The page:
NEW AND IMPROVED: Turn your iPhone or iPod Touch into a field-tested global satellite tracker. The Satellite Flybys app now works in all countries.
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INCREDIBLE SKY SHOW: This afternooon, space shuttle Atlantis left Earth on its final voyage to the ISS. This sets the stage for an incredible sky show this weekend. On Saturday and Sunday evenings, many observers will be able to see the ISS and Atlantis flying past Venus and the crescent Moon. Get the full story from Science@NASA. [sky maps: May 15, 16] [flyby predictions: web, iPhone]
3D SPACE STATION: Imagine a giant spaceship, a 750,000-lb behemoth as wide as a football field with solar wings that dwarf a modern airliner. Robotic arms are busy working around its exterior, careful to avoid a number of smaller spacecraft attached to docking ports. This amazing ship glides across the night sky--and suddenly jumps toward you in startling 3D!
Brace yourself, it's about to happen. First, look at the image below and cross your eyes; merge the two space stations into a single 3D object. Next, click on the image to set the scene in motion (DivX required):
Click to view a 4 MB avi movie. (DivX required)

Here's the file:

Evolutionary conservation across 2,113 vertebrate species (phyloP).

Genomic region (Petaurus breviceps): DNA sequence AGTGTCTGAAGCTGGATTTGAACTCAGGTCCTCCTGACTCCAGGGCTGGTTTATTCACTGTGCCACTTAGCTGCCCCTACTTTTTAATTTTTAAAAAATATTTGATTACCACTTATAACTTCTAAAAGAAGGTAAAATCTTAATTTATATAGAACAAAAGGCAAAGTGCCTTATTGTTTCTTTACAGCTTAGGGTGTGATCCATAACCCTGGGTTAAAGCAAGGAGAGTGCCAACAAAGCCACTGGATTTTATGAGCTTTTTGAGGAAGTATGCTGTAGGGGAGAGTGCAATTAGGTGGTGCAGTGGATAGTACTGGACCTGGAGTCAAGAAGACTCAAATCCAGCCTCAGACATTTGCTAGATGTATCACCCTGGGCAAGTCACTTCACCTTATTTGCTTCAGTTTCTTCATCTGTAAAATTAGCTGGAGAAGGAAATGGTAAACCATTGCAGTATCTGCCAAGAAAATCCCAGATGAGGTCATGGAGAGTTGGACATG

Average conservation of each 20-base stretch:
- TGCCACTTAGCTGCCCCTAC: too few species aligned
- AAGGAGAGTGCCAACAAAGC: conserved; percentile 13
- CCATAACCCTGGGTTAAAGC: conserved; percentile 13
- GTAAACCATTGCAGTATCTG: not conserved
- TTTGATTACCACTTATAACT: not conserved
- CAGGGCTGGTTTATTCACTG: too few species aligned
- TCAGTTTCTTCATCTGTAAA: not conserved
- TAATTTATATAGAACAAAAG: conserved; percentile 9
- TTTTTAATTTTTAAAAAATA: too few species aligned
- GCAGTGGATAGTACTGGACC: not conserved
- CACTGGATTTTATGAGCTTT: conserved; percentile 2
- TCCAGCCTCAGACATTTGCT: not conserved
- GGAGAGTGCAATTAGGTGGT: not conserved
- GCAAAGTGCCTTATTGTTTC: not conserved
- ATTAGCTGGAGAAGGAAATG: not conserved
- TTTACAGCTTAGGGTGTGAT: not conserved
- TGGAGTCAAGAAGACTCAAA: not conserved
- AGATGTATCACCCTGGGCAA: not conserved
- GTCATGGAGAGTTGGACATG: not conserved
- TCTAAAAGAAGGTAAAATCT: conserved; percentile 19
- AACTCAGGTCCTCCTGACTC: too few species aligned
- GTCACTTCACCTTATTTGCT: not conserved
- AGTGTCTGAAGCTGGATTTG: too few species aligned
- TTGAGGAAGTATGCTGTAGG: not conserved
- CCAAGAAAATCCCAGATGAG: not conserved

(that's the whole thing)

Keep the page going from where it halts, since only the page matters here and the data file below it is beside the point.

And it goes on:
"I made the movie on April 24th when the International Space Station passed over my home in France," says Theirry Legault. Setting adjacent video frames side by side provided the 3D effect. "All you have to do is squint."
Legault, who is legendary among astrophotographers for his extraordinary shots of spacecraft and other things, recorded the flyby through a 10" Meade ACF telescope on a modified Takahashi EM-400 mount. The trick, he says, was using a green laser to pinpoint the ISS and a custom-made double joystick to track the spacecraft as it glided across the sky. Click here for the full story.
SPACE STATION RAINBOW: On May 12th, the International Space Station passed high over Queensbury, New York, where John E Cordiale was waiting ... with a prism. When the bright light of the streaking spacecraft passed through the glass, it spread into all the colors of a rainbow:
"This is an 18 sec exposure on my Nikon D200," says Cordiale. "For the objective prism, I used a Takahashi Meteor Spectrograph."
The ISS shines by reflected sunlight--just like the raindrops that reflect sunlight in the aftermath of a terrestrial thunderstorm. That's why the "space station rainbow" looks so familar. Same sun, same colors.
Ready to make your own space station rainbow? Grab a prism and check the Simple Satellite Tracker for flybys.
May 2010 Aurora Gallery
[previous Mays: 2008, 2005, 2004, 2003, 2002] [aurora alerts]